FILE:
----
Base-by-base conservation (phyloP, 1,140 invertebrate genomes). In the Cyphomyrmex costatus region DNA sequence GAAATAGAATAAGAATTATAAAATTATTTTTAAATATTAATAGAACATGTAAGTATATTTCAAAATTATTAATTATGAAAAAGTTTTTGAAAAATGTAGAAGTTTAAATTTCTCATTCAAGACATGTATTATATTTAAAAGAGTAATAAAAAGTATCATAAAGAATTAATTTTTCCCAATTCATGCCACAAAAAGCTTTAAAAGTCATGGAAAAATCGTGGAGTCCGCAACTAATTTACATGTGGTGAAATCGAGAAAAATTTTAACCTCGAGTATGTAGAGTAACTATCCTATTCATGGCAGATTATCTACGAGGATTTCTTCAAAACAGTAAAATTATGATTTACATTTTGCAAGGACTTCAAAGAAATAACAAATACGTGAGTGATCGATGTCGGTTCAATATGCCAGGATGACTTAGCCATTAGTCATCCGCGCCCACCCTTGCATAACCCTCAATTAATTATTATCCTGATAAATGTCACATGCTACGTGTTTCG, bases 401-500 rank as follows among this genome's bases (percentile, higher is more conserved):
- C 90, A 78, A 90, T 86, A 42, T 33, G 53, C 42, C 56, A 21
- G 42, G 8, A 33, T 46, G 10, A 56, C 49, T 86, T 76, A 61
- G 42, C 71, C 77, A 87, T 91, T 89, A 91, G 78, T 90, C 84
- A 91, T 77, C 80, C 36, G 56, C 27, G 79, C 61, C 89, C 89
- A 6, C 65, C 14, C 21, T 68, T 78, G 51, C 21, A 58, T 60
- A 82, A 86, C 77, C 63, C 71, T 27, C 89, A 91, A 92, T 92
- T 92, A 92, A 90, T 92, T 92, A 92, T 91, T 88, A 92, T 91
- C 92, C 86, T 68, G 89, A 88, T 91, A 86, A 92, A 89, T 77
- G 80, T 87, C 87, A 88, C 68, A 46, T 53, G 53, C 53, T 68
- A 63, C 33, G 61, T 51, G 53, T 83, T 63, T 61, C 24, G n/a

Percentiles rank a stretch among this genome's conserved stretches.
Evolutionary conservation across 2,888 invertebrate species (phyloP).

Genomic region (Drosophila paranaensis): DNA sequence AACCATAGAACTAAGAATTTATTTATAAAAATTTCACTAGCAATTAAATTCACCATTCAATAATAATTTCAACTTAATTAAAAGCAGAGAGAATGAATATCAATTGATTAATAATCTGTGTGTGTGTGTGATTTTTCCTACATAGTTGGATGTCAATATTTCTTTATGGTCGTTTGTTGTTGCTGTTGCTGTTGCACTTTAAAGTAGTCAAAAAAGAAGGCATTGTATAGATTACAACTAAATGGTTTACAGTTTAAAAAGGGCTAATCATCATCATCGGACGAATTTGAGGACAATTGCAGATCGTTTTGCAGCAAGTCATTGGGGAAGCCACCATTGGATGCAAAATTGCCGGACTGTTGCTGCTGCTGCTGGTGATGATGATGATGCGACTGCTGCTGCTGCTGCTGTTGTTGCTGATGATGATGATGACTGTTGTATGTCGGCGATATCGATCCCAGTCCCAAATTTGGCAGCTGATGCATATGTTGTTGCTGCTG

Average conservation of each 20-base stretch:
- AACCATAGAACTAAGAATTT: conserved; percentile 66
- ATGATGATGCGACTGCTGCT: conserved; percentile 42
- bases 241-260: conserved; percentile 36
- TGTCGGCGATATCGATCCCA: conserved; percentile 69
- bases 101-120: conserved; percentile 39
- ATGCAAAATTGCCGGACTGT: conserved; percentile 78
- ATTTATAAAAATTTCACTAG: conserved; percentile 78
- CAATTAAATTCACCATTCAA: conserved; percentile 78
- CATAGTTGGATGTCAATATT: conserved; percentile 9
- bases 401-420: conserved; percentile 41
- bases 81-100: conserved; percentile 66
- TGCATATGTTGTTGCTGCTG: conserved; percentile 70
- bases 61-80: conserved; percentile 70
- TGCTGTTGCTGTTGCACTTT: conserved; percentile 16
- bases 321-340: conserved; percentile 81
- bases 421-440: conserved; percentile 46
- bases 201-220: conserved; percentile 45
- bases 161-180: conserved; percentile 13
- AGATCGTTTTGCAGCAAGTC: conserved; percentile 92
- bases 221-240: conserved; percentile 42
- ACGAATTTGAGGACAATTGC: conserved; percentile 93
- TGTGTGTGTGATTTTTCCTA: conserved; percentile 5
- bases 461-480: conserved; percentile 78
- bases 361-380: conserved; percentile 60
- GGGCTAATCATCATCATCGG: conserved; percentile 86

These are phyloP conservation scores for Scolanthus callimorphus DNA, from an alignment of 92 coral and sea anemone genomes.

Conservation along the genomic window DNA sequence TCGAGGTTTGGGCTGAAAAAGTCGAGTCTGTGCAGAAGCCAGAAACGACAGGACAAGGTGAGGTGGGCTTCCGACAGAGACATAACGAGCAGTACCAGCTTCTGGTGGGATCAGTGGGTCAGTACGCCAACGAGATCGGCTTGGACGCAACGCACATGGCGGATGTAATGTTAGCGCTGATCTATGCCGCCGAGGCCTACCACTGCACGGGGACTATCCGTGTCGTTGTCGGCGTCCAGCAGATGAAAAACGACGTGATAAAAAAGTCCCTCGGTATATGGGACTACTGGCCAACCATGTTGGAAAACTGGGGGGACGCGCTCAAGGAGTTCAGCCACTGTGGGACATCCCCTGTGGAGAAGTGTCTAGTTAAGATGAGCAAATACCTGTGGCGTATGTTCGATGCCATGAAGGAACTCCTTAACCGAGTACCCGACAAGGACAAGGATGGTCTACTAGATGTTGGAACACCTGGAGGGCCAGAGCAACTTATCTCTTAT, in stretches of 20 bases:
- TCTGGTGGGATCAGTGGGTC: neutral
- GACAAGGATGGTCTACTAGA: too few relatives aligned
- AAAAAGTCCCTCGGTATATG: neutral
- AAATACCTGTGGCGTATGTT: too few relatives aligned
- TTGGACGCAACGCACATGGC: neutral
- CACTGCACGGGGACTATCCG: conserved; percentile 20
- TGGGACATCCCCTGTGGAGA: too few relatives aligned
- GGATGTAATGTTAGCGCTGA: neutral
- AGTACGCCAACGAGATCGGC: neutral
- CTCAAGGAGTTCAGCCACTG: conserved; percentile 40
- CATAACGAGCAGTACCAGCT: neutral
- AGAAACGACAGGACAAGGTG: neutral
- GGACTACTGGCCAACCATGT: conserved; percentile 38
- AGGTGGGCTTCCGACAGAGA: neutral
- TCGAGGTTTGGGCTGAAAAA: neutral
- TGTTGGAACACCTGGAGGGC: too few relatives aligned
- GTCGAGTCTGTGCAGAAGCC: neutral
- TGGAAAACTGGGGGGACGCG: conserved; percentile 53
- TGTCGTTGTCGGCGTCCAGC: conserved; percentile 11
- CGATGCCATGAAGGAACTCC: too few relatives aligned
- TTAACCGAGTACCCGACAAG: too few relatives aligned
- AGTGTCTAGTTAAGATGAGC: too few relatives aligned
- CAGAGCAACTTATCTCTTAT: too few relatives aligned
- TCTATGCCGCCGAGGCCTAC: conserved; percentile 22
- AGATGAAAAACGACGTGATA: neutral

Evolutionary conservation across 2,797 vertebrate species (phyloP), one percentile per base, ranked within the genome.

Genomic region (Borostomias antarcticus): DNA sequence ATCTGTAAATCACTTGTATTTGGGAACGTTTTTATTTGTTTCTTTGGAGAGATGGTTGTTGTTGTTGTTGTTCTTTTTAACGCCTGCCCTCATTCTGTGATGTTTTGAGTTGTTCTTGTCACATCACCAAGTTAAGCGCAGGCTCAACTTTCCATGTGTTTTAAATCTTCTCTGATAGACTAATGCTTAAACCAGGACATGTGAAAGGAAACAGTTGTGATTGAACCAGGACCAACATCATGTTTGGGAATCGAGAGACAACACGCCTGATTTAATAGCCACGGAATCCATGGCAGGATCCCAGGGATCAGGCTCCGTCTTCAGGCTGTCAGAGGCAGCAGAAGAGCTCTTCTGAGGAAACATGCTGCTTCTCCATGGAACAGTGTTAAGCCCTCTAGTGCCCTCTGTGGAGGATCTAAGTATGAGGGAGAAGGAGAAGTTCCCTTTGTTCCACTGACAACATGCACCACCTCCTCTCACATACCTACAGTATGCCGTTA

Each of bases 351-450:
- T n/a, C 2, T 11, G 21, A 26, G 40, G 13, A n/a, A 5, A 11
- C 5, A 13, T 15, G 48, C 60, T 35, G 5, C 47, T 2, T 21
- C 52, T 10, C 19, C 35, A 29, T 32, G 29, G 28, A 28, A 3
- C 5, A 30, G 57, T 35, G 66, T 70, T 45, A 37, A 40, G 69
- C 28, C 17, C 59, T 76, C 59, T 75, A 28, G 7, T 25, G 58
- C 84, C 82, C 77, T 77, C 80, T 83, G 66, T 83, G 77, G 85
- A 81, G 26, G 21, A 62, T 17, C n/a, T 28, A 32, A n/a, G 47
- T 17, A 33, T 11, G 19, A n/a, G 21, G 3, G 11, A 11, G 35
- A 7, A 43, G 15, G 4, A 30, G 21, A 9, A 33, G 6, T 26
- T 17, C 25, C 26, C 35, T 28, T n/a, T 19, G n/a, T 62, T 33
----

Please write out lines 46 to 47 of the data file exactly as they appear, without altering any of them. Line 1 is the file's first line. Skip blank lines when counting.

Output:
- AAATACCTGTGGCGTATGTT: too few relatives aligned
- TTGGACGCAACGCACATGGC: neutral